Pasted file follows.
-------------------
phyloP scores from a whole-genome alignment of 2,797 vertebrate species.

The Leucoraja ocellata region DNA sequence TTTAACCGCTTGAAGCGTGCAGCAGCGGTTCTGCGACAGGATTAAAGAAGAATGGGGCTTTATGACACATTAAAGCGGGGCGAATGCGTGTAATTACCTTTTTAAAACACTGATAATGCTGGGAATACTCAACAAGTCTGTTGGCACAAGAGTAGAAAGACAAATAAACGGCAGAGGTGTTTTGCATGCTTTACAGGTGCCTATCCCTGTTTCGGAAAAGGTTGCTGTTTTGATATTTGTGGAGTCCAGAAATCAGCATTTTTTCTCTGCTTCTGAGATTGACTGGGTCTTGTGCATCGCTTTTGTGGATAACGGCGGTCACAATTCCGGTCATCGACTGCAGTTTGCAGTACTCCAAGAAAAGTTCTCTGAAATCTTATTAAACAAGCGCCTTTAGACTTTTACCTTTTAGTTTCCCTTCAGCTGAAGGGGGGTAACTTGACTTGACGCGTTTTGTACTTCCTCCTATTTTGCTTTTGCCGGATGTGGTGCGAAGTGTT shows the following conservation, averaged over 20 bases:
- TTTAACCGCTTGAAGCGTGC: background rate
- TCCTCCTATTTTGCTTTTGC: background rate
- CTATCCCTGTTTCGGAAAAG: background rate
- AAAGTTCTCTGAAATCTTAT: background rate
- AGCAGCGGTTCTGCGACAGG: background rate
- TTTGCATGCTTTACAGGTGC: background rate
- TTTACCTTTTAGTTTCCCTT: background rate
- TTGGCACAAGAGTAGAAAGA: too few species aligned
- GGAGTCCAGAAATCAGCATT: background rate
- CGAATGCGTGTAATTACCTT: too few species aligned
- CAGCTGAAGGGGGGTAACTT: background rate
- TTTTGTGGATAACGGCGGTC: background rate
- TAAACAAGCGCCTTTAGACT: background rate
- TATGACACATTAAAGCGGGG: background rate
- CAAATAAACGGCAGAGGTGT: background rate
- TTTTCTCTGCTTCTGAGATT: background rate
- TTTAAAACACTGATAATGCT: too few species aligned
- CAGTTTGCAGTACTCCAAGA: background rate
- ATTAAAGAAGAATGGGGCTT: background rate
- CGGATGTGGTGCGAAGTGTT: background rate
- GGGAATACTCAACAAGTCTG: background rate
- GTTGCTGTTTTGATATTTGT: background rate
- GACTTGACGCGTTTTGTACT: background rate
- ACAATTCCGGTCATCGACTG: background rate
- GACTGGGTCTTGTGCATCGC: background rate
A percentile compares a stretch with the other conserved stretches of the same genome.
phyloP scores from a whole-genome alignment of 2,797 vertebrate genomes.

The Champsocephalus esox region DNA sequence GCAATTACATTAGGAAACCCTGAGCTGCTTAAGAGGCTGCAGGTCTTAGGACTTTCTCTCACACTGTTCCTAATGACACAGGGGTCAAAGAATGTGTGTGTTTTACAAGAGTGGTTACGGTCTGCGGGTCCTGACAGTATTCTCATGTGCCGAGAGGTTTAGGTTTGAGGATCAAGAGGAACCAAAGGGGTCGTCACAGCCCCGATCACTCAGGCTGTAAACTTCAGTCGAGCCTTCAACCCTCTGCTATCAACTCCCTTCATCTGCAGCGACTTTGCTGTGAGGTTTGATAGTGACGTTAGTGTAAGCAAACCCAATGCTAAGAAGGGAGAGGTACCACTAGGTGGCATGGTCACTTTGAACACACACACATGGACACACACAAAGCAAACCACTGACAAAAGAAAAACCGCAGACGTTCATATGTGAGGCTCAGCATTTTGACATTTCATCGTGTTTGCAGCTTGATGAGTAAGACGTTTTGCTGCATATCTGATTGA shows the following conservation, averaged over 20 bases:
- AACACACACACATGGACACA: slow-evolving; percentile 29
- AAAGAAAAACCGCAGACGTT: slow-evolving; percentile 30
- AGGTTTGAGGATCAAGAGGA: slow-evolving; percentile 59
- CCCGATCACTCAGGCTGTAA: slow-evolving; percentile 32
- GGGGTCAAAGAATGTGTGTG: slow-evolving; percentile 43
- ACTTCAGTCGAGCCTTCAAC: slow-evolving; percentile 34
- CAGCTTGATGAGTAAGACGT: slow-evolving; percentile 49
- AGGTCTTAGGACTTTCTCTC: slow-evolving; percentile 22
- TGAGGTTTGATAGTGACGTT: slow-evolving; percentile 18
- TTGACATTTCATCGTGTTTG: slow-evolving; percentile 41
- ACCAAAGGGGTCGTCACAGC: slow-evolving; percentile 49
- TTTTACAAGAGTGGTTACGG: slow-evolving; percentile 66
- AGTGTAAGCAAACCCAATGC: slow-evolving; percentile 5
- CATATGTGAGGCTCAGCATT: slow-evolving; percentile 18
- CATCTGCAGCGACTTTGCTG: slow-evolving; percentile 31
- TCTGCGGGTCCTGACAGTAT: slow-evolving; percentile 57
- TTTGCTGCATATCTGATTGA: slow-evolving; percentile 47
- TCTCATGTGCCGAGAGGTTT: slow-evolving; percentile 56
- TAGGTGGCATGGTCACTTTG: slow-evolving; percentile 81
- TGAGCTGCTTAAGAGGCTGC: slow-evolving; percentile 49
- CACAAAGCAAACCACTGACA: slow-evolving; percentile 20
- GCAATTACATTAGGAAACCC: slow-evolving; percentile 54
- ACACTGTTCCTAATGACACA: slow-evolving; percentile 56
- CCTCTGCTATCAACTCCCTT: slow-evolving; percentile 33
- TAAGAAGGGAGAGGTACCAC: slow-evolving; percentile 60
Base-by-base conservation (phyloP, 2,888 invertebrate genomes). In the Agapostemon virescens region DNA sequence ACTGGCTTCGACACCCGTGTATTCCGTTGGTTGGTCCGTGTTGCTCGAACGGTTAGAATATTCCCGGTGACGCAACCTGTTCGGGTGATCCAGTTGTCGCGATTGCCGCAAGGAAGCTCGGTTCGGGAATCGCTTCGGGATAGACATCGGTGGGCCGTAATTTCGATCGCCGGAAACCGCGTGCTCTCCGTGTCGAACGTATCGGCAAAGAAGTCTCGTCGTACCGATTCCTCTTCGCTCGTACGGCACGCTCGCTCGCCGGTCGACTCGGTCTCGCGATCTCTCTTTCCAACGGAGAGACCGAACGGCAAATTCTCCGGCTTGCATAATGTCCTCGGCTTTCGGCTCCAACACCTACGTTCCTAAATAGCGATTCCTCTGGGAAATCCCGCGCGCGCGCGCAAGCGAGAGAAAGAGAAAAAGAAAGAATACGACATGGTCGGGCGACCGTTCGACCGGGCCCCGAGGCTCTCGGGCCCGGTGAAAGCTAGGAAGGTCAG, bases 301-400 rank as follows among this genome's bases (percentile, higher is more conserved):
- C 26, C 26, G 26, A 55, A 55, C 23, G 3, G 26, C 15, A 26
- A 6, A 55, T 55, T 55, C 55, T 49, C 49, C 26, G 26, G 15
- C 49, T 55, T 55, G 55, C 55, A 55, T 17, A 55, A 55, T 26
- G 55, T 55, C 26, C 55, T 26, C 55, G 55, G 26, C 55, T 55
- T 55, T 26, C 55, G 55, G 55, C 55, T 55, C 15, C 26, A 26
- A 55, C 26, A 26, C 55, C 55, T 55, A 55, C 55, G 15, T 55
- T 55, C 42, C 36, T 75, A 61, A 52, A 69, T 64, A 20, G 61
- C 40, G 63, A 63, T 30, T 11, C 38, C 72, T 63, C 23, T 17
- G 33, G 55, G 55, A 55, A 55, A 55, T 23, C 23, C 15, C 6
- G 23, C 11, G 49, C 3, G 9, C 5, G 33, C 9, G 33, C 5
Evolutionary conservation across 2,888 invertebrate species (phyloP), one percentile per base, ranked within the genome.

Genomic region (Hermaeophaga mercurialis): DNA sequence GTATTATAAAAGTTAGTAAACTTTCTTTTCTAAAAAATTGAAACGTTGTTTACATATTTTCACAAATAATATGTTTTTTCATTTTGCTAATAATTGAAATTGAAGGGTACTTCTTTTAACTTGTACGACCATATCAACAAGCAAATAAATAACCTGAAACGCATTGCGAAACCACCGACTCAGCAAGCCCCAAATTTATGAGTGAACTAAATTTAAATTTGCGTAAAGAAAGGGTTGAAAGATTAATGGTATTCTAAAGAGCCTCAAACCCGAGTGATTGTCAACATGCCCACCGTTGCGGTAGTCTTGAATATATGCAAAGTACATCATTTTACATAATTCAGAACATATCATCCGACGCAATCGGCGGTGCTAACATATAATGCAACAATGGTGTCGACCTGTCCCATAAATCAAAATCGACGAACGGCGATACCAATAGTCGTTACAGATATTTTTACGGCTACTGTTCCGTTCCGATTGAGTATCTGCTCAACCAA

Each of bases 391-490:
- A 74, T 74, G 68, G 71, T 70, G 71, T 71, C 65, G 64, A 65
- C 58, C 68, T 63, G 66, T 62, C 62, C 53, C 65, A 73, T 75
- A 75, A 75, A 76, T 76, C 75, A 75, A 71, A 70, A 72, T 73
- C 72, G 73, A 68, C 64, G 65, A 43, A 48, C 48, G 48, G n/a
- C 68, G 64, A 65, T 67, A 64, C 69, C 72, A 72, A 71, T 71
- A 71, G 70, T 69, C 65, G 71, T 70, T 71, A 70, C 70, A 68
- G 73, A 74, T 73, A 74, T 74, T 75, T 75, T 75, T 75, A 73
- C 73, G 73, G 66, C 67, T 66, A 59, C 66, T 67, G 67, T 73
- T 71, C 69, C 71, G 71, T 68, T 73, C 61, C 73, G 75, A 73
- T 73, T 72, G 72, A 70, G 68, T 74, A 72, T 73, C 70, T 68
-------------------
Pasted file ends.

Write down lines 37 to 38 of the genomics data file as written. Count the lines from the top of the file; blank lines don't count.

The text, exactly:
- CAGCTTGATGAGTAAGACGT: slow-evolving; percentile 49
- AGGTCTTAGGACTTTCTCTC: slow-evolving; percentile 22